Microsoft makes Azure a lot more like a (Windows) data center

OK, not a data center; a Hyper-V VM farm that will let you run regular apps

By  

"What Microsoft did was take the .NET framework and VisualStudio and put them in a cloud environment; it looked the same, felt the same and the apps people ran looked just like what they'd run on their own [machines]," according to Margaret Dawson, vice president of marketing and product management for Hubspan, whose service has nothing to do with Azure, but has been doing cloud-based application integration for a lot longer than most cloud-service companies.

Easy or not, a lot of cloud customers -- especially those who want to put up systems more demanding or complex than a .NET app -- usually want some control over how they use storage, I/O, memory, processors, network bandwidth, security and all the other inconsequential support systems they're accustomed to being able to use to secure, stabilize or tune the performance of applications in an on-premise data center.

For that, they had to go to an Infrastructure-as-a-Service (IAAS) provider such as Amazon that offers not an abstracted execution environment, but direct access to all the data-center infrastructure systems. That access allows customers not only to run applications, but install their own virtual servers, choose among a variety of operating systems, and run applications in ways similar to running them in a data center of their very own.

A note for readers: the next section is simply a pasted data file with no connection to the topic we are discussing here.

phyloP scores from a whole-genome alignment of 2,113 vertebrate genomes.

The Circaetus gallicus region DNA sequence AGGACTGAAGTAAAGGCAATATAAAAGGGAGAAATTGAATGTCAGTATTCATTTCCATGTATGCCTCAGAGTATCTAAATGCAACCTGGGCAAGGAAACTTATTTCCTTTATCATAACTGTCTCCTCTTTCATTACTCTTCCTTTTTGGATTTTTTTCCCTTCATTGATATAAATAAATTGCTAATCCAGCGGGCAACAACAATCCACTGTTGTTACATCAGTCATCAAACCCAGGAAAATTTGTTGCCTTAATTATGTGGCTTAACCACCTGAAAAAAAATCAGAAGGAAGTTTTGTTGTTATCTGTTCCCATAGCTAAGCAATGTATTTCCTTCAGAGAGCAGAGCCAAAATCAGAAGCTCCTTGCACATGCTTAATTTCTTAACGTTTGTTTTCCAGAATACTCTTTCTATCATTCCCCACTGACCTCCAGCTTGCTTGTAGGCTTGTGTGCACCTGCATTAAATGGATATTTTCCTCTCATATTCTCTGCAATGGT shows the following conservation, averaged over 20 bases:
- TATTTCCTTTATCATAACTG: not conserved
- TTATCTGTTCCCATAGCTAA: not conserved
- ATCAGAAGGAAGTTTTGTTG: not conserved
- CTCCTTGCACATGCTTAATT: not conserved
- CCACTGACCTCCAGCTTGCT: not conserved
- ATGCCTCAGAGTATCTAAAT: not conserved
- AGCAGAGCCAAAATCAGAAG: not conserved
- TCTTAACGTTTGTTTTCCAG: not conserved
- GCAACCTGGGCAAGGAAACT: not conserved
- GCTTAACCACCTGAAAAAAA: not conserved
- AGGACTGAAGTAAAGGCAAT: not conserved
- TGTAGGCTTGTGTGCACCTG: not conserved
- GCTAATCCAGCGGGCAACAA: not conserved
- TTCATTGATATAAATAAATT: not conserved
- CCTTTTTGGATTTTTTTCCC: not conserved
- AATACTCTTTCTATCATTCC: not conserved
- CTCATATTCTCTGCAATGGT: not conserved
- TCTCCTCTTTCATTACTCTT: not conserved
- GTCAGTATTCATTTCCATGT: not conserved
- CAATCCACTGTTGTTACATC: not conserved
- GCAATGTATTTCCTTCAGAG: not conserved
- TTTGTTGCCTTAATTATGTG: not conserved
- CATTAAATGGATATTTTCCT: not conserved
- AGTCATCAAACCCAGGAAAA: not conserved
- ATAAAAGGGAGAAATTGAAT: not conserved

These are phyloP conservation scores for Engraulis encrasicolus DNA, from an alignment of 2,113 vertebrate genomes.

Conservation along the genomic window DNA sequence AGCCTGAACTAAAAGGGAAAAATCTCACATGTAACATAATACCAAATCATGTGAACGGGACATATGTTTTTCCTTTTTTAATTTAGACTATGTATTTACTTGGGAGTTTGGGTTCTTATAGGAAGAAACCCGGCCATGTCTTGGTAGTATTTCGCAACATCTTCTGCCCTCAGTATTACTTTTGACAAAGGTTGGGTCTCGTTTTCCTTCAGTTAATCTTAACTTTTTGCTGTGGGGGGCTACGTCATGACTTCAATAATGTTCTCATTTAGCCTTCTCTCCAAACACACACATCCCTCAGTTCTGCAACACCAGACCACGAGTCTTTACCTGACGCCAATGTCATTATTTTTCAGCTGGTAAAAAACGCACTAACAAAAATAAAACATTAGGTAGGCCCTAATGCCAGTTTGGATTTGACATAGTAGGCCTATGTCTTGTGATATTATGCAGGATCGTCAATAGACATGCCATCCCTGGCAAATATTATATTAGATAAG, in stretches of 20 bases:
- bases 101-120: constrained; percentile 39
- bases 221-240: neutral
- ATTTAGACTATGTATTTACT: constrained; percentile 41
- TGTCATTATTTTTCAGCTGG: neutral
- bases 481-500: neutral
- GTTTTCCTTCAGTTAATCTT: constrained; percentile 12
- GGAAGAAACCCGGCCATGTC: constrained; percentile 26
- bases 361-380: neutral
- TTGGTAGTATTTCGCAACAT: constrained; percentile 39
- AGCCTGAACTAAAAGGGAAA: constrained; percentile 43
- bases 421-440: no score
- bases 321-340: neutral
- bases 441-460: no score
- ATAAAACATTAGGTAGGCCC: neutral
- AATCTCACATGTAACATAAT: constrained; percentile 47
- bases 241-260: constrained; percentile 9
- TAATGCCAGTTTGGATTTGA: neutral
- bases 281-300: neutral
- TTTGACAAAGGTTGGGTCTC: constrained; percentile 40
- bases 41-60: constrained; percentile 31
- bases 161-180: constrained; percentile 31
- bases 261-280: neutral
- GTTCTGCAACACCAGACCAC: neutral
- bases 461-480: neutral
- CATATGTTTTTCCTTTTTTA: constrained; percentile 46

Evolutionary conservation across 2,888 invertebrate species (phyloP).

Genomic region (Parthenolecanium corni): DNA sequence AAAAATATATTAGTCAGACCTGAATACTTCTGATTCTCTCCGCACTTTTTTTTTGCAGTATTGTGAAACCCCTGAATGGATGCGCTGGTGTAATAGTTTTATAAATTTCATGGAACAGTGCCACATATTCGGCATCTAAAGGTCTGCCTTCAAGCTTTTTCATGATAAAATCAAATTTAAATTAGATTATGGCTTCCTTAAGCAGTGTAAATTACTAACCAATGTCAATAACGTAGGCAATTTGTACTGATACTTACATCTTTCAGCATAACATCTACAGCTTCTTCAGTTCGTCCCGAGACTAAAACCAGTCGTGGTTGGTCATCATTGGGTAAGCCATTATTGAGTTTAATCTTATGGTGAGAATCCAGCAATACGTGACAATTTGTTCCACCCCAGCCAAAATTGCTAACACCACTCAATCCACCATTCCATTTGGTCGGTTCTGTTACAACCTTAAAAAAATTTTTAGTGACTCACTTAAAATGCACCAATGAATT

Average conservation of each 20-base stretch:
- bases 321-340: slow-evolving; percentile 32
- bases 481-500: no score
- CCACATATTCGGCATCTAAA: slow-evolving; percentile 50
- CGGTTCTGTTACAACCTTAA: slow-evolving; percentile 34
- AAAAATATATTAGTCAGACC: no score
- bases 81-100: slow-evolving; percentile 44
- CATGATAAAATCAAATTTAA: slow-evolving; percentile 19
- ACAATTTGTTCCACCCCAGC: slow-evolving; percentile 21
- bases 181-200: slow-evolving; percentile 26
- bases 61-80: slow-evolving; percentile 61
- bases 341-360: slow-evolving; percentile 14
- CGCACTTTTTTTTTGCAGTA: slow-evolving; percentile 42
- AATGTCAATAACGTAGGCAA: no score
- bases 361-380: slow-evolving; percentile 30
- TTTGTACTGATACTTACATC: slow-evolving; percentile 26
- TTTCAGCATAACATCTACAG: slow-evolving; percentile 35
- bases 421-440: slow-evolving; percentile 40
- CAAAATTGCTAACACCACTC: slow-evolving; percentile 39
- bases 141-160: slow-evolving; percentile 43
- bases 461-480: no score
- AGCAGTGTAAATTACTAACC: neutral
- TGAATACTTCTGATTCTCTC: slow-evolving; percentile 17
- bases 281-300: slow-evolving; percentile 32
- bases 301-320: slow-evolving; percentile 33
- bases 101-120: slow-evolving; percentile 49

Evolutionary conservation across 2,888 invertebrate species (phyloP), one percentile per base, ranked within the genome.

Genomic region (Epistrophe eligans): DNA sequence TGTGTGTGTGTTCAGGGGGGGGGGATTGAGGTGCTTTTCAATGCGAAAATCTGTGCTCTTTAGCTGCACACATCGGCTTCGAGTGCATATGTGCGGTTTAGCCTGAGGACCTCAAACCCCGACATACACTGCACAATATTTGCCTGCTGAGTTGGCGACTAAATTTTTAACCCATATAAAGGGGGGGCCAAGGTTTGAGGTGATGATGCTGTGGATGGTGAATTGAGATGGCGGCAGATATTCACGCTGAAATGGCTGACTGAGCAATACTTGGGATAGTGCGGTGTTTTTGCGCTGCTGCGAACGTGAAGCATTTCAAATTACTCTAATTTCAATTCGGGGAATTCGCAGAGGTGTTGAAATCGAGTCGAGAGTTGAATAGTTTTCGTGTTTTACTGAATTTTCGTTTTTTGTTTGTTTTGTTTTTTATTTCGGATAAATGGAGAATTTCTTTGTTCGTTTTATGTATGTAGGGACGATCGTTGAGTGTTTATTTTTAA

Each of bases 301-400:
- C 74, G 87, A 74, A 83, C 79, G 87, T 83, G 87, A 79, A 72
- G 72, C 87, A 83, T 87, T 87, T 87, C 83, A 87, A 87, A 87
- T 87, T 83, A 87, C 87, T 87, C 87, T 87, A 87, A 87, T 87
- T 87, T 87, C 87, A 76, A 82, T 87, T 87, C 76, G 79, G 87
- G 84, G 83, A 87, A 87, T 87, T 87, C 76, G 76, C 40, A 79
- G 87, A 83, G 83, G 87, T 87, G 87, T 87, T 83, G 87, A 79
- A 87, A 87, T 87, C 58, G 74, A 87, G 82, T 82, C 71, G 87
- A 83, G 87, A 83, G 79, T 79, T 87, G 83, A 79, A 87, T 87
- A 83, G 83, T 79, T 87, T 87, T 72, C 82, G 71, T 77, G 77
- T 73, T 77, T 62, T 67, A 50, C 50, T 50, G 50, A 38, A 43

Unfortunately for Microsoft, Azure and Amazon's EC2 have become the poster children for public cloud, which highlighted the advantages EC2's IAAS offers to people who really want to get down in the guts of the systems on which they run their apps.

Aside from more granular control of resources and infrastructure, EC2 lets customers run VMs with a variety of operating systems -- Windows, Linux and MacOS, primarily.

Azure's new VM offering doesn't go so far as to support "alien" operating systems like those last two.

It does let customers peel away one layer of abstraction between the software they're using and the metal on which it runs, though. Whether that's a good thing or a bad thing depends on the volume of guts you feel you need to wade through.

Join us:
Facebook

Twitter

Pinterest

Tumblr

LinkedIn

Google+

Answers - Powered by ITworld

Join us:
Facebook

Twitter

Pinterest

Tumblr

LinkedIn

Google+

Ask a Question